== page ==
Singapore fines companies which breached COVID-19 safety rules

The Ministry of Manpower (MOM) has fined 42 more companies for not following workplace safety regulations.
By: | February 3, 2021

This is despite repeated reminders from the authorities that working from home should remain the “default arrangement” to minimise the transmission of COVID-19 at offices. 

The two most common offences were companies asking their staff to report to the office even though they could work from home and failing to put in place clear safe-distancing markers in common areas at the workplace. 

The 42 companies were fined after MOM inspected 5,380 workplaces between September 28 last year and January 15.  

Since the circuit breaker was imposed on April 7, the requirements for safe management at the workplace which took effect on September 28 was the most significant easing of restriction in workplace, including rules that employers must ensure that their staff continue to work from home for at least half their working time, and no more than half of employees who return to the workplace are there at any point in time. 

In June last year, the ministry fined 52 companies S$1,000 each after they violated the safety rules. Seven workplaces were asked to close.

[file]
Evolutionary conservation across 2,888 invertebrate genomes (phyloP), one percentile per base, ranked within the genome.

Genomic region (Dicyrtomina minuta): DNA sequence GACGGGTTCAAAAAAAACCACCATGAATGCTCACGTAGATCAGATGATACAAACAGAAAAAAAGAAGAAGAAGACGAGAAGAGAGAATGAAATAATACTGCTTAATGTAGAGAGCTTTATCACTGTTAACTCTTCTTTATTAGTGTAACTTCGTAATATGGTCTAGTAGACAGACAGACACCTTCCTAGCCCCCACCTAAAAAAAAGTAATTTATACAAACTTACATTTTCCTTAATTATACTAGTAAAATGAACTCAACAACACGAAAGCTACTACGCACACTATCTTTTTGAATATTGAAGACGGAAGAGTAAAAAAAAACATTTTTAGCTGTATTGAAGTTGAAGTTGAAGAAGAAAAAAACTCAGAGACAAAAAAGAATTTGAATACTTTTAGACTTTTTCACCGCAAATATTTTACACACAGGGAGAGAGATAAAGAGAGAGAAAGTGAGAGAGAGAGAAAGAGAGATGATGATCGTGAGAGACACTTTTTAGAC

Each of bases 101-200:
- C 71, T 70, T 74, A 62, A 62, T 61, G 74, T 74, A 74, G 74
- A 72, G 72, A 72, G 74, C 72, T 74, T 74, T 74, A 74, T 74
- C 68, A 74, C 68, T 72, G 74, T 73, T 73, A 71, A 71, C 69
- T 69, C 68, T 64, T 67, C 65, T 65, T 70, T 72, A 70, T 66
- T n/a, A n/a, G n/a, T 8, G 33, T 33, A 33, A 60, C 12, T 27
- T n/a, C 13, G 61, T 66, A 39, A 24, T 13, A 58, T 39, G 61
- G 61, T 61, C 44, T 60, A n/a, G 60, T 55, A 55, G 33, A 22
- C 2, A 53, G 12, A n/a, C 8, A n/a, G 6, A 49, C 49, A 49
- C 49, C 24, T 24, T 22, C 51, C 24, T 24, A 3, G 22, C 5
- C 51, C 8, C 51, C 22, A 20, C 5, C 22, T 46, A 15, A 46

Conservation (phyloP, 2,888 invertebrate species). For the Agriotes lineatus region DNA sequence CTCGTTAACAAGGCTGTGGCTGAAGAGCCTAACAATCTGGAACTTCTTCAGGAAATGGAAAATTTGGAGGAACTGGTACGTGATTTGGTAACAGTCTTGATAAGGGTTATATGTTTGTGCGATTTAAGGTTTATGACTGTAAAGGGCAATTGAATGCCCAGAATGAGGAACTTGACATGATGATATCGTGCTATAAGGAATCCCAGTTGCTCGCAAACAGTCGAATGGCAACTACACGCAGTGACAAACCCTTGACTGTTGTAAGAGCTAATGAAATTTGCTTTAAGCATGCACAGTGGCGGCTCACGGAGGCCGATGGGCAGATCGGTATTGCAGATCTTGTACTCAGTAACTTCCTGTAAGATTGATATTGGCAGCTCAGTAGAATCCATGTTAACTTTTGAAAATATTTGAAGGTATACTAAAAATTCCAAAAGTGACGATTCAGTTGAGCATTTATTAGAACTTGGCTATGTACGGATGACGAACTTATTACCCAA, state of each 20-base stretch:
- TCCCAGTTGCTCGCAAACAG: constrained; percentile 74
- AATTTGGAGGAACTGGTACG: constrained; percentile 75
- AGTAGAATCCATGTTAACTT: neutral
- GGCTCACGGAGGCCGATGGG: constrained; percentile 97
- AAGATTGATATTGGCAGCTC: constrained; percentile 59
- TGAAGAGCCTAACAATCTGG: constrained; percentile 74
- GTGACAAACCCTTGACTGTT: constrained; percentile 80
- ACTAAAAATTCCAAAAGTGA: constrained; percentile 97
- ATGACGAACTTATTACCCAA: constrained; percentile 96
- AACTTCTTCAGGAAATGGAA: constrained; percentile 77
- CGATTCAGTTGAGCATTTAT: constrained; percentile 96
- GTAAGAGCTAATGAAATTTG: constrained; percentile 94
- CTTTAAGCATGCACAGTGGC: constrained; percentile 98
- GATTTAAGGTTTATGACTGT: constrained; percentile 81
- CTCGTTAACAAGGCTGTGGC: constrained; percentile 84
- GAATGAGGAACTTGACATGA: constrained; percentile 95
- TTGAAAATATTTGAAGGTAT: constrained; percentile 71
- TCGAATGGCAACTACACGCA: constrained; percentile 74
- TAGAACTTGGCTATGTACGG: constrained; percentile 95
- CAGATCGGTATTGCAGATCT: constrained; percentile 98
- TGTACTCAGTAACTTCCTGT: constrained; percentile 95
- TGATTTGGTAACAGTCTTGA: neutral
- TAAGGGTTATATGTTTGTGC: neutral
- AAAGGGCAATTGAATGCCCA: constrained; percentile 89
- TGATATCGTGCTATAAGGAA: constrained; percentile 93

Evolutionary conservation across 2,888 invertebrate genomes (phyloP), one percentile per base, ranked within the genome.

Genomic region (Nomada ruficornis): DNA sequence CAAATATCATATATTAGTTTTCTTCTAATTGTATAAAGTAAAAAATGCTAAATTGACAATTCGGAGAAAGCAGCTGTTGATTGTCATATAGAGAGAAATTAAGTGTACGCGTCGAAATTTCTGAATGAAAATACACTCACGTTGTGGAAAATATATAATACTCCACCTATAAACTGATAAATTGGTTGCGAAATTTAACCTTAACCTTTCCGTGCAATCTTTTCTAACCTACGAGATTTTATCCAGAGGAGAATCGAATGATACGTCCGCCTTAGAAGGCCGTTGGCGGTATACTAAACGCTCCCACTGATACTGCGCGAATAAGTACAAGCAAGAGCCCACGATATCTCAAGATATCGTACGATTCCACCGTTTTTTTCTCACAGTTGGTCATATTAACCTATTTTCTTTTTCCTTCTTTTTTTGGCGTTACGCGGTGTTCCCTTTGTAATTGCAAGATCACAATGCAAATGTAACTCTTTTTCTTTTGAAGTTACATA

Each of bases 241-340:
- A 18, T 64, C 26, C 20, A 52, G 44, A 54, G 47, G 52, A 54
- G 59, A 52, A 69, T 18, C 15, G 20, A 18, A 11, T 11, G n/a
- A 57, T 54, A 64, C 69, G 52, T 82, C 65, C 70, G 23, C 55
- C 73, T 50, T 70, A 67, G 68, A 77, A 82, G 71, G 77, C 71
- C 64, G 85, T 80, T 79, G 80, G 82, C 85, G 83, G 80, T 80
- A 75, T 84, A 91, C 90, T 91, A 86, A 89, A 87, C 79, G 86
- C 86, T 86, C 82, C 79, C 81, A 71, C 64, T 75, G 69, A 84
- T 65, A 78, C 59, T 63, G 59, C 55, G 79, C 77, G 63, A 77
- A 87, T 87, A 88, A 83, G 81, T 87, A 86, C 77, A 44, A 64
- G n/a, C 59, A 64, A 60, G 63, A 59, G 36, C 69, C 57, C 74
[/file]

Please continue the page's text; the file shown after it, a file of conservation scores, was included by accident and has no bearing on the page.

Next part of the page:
In December, MOM stepped up inspections on the transport and storage sector when increased activities were expected during the festive period. 

Last month, the Singapore National Employers Federation, the National Trades Union Congress and MOM said working from home should remain the default arrangement to minimise the risk of COVID-19 transmission in offices. 

The tripartite partners decided to delay further easing of workplace restrictions, citing the risk of new COVID-19 strains, which could be more transmissible, as well as the recent rise in virus cases in the community. 

READ: Singapore’s resident employment rebounds to pre-pandemic levels

Currently, out of the four active clusters, three are linked to the workplace. 

Companies from various sectors said they have gotten used to working remotely, although opinions differed on what is the ideal solution to post-pandemic workplace arrangements. Nonetheless, most agreed that a hybrid model would work best, according to The Straits Times.